KDHS: The Beginnings
During the late ’60s students from Downey High School’s Advanced Speech class presented a weekly recorded program for KBEE. The program created radio interest in a group of students who ultimately
came to me and asked “can we start our own radio station?” Since I always had an interest in broadcasting, I told them I would “look into it.” It took a while. We began with a meeting with Dr. Ed Mc Clarty, Modesto Junior College (MJC) Broadcasting Instructor and the student’s parents. Nearly two years later, with great guidance from Dr. Mc Clarty, KDHS, 90.5 with ten big watts was born. We managed to acquire $5,000 worth of equipment for about $2,500 with donations, fund raising and shopping for bargain prices. We also had much technical help from local radio engineer, Mel Freedman who graciously donated his time and efforts to getting Modesto’s first high school radio station on the air.
Of course before anything could be done there was the requisite paperwork. The initial paper work for the KDHS license was a major undertaking. Studying Federal Communications Commission (FCC) guidelines and understanding the forms took many hours. Dr. Mc Clarty and Mel Freedman proved invaluable in getting us over this hurdle.
The beginning of each school year in our Radio Production class was spent preparing to take the test for the FCC Third Class Radiotelephone License. It came easy for some. It was a whole new language with lots of laws and regulations to learn, others had problems. Usually by the time we took our annual trip to San Francisco to take the test we managed to have a high pass rate. Nerves and worry were always present, but as I recall it was always a pleasant and successful trip.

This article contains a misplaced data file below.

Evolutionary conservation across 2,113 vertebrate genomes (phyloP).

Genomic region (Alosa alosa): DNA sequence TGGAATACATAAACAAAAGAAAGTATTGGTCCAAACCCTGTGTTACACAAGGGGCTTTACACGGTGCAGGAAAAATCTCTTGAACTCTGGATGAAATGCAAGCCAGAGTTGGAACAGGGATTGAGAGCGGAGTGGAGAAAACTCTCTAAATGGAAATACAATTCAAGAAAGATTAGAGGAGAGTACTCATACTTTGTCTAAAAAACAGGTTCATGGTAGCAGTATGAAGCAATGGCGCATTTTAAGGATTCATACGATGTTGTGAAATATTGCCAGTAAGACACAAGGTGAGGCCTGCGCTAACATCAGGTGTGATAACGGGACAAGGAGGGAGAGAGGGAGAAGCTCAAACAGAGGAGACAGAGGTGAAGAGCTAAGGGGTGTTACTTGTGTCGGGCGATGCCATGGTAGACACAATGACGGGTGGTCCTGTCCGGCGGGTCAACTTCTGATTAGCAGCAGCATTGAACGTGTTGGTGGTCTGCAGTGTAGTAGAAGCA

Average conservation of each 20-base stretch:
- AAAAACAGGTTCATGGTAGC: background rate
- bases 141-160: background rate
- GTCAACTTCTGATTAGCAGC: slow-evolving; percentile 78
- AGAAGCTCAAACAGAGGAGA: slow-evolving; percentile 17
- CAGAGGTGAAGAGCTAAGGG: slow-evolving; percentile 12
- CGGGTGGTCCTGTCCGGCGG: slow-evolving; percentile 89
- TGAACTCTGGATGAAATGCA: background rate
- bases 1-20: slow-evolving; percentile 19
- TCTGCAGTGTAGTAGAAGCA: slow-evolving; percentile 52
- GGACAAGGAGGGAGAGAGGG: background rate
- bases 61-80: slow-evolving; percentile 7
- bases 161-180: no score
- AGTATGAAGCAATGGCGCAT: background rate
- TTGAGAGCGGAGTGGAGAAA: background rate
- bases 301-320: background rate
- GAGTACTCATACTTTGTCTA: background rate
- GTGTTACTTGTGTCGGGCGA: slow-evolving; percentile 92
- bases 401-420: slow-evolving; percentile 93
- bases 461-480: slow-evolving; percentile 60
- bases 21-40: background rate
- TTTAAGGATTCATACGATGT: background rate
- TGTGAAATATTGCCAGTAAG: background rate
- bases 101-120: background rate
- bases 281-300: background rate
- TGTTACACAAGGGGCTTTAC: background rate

Running a radio station did not come without it’s drama. Music programming was a controversy from the start. We ended up with something between Top-Forty which are the 40 most popular songs in a genre, (usually rock and roll back then) and Middle of the Road (MOR) which was soft adult contemporary music. Some adventurous student DJs slipped in the genre of their choice when they thought I wasn’t listening. There were a few times along the way where the content of the lyrics went beyond good taste and the DJ needed a gentle nudge to get them back “in the groove” so to speak. Not unlike professional radio of the past and today.
Our most successful programming came with live sports. Especially home and away football and basketball games. The community wanted to hear how the teams were doing. Just getting the telephone lines from the phone company ordered in time and then placed in the proper location was frequently a major headache. Many times we arrived at an out-of-town stadium to find them in them wired to the wrong booth, on the wrong side, or, worse yet, not placed at all. A major highlight to me was when my barber (located on 11th street between J and K) told me he listened to games in his shop. With only a 10 Watt transmitter it was probably the furthest the signal went.
During our first year KDHS signed off at 7:00 PM. The group was smaller and there were fewer that were licensed. Eventually, with more staff the station aired until 10:00 PM. To fulfill a yearning one year I actually took a weekly shift after normal sign-off at 10:00 PM. I played ’50s music…. My “oldies”! I Don’t know if anyone was listening, but I sure enjoyed it.
In my duties as Advisor/Chaperone of the students, I needed to be able to hear the station at all times. My transistor and I frequently had dinner at the Chicken Diner (Scenic and Coffee Rd.). I could hear the station and the restaurant staff had to put up with the “kids” music every time I came in.
There were many special moments with KDHS such as live coverage of the Tri-School Homecoming Parade from in front of Sears, attempts at phone-in opinion programs long before they were the “in-thing”, rally broadcasts and more. Moments that live in my memories and I’m sure in those of the students who lived them. Of course there were many challenges, breakdowns, and just plain beginner’s errors. There were many successes and there were lots of miscues and dead-air but it was a great experience and we helped a number of young people on their way to careers in broadcasting.